Smith and Pathan script remarkable win28 April 2009, 6:32 pm
Rajasthan Royals 147 for 5 (Pathan 61*, Smith 44*, Mishra 3-34) beat Delhi Daredevils 143 for 7 (de Villiers 50, Vettori 29, Munaf 2-14, Mascarenhas 2-28) by five wickets
Scorecard and ball-by-ball details
How they were out
Yusuf Pathan was once again the hero for Rajasthan Royals
Shane Warne, at the start of the game, had tipped the struggling Graeme Smith to trigger a change in fortunes for Rajasthan Royals, and though he did meet his expectations, staying till the end, it was a monstrous blitz from Yusuf Pathan that blighted Delhi's unbeaten run in the tournament. Spin continued to play a major influence, as Amit Mishra rattled Rajasthan with a three-wicket burst to leave them reeling at 64 for 5. But the presence of a determined Smith exuded assurance, and the ability of Pathan inspired confidence, as the pair wasted little time, amid some fortunate moments, to leave Delhi shell-shocked after they had held the cards for much of the innings.
A target of 144 was a tricky one, but something Rajasthan would have backed themselves to reach after a laudable performance with the ball. However, they almost squandered the effort with a shoddy display by their top and middle order, who left their team staring at a fourth defeat before Yusuf Pathan, along with Smith, turned the tide.
Rajasthan were already pegged back by the time spin was introduced, as the chopping and changing of their opening combination continued to falter. Rob Quiney was pushed up the order, but didn't last long, trapped in front by Ashish Nehra in the fourth over. The inexperience among their young Indian recruits showed, as an impatient Swapnil Asnodkar was run out attempting an impossible run before Mishra sucked in Paul Valthaty - included to beef up Rajasthan's ailing batting line-up - who holed out at long-off.
The tactical break, yet again, favoured the bowling side as Mishra struck back with two wickets in the 11th over, deceiving both Ravindra Jadeja and Shane Warne, who had promoted himself ahead of Pathan, in the flight to put the tactic of leaving a trump card for the last facing the possibility of an embarrassment.
However, Pathan, in a performance reminiscent of his blitzkrieg in the Super Over against Kolkata Knight Riders, ensured that didn't happen, taking just two balls to get a look-in before unleashing his power. He first ended Daniel Vettori's enviable run, depositing him over deep midwicket off successive deliveries, and drilling one past him off the final ball to steal 19 in a match-turning 13th over. Not that Delhi were without an chance. Tillakaratne Dilshan missed an attempt to run Yusuf out in the very next over, and when 31 were needed off 21 deliveries, Sangwan spilled a running catch at long-on, again off Yusuf, palming the ball to the boundary to seal Delhi's fate. The next ball disappeared for six, spoiling Mishra's figures, and Nehra's next over saw two short balls dismissed with ferocity into the stands to hasten Rajasthan's win.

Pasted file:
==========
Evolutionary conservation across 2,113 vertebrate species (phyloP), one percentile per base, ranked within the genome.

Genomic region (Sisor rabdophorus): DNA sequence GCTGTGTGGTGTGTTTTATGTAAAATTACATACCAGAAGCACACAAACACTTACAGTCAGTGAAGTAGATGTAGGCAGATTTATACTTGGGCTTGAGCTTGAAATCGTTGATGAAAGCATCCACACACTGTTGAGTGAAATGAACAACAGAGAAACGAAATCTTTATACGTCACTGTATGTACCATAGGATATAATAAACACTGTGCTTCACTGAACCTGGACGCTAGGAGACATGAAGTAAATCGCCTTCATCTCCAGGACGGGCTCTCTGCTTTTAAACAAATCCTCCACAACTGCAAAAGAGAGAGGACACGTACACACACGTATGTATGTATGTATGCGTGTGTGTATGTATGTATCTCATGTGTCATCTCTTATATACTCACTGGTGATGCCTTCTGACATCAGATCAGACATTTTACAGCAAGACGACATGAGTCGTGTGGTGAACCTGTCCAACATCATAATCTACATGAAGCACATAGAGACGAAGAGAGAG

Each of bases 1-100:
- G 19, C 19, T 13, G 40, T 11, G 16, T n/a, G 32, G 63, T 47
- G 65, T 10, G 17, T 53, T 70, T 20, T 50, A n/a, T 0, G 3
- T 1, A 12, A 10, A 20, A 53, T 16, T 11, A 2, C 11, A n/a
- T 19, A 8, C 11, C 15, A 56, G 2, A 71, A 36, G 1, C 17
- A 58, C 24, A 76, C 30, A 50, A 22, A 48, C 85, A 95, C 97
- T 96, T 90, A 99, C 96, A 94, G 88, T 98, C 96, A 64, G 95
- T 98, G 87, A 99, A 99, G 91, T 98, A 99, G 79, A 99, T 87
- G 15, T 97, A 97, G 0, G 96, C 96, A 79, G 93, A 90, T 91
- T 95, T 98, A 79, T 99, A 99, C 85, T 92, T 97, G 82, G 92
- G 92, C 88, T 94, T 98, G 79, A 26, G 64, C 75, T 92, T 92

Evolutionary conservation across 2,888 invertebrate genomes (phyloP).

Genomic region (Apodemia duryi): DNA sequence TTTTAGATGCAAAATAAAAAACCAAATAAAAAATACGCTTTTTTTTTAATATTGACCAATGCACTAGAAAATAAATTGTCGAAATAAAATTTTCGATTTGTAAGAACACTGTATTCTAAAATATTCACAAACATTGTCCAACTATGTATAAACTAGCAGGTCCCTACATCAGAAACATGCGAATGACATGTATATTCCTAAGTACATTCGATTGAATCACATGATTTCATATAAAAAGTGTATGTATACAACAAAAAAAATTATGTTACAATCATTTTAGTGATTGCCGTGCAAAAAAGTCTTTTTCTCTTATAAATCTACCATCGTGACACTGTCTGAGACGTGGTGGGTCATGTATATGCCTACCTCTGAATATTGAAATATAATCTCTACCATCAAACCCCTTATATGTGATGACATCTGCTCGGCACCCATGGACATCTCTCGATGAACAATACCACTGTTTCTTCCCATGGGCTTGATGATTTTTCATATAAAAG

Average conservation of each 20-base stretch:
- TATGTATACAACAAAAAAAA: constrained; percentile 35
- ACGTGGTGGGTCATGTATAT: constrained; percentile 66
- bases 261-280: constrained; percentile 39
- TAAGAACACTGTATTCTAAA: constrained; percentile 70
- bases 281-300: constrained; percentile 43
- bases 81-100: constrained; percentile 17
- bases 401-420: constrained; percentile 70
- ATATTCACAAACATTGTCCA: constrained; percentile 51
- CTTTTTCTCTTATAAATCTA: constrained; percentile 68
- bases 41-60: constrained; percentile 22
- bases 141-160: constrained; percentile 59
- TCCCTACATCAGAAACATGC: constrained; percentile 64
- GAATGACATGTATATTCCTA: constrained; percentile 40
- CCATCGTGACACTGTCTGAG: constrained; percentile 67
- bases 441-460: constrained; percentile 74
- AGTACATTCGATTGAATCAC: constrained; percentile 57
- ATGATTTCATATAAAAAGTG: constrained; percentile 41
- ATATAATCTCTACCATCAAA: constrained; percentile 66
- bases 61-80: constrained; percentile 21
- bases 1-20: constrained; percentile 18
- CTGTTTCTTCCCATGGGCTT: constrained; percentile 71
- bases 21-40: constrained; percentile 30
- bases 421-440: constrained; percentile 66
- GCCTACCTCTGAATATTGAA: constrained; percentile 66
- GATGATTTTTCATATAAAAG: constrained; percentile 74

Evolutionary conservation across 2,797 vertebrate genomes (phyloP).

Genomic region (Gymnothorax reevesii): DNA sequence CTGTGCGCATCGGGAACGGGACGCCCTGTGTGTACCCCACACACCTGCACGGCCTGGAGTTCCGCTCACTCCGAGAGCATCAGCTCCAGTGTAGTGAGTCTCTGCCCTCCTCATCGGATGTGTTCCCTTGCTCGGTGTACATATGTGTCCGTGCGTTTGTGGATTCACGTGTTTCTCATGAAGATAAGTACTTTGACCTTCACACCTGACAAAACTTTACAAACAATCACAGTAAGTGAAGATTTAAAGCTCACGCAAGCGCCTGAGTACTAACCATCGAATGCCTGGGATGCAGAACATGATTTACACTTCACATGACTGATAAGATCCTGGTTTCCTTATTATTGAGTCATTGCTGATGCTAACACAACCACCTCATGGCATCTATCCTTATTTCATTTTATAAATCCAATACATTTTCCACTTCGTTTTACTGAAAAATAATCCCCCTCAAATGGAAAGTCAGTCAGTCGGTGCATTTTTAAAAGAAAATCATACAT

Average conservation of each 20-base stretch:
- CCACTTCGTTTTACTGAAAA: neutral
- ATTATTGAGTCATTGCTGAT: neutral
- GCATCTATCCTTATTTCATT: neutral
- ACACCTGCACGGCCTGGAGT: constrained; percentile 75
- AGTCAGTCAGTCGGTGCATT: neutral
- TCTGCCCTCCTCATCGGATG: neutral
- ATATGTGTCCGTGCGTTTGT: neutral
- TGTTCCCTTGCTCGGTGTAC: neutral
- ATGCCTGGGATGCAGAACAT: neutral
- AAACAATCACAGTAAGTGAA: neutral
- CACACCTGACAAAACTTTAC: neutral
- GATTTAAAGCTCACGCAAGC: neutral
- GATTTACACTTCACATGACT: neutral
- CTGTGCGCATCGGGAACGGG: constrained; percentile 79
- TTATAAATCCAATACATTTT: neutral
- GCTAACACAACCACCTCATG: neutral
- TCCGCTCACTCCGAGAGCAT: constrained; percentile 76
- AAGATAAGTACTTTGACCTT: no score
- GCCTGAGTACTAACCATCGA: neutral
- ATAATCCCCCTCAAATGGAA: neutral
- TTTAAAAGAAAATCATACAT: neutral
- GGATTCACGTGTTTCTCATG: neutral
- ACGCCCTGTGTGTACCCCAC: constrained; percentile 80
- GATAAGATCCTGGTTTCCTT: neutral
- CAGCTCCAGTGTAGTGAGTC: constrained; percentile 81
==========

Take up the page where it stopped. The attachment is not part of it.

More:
If Yusuf was brute force, Smith was quite the opposite. 19 runs in three innings did not bear testimony to his ability, and his determination to fight it out was well on display as he flicked, nudged, dabbed and swept to ensure the runs kept coming, though he kept his own natural game on hold, taking 14 overs to strike his second boundary. A combination Yusuf's power game and Smith's measured tenacity put Rajasthan back in contention after a disappointing start to the tournament.
Rajasthan's bowlers, led by Munaf Patel, had done an admirable job restricting Delhi to a chaseable score with a frugal display, mixed with variation and boosted by Warne's tactic of shuffling the attack. Though bowling hasn't been a major worry for Rajasthan, with disciplined performances in each of their three completed games, surviving an explosive top-order was expected to be a stern test.
However, a combination of poor shot selection and an ability to extract the most of the conditions gave them a genuine chance of ending Delhi's run in the competition. AB de Villiers and Daniel Vettori led the revival with an attacking 56-run stand which was put to an end by a dodgy decision against de Villiers, who was lbw to a ball from Warne that pitched outside leg. Despite, the setback, Delhi continued to threaten, with Vettori and Mithun Manhas taking 25 off two overs from Warne and Kamran Khan. But Munaf swung the pendulum back Rajasthan's way with a wicket maiden - the wicket of Vettori - at the death.
Siddhartha Talya is an editorial assistant at CricinfoSource: India news from Cricinfo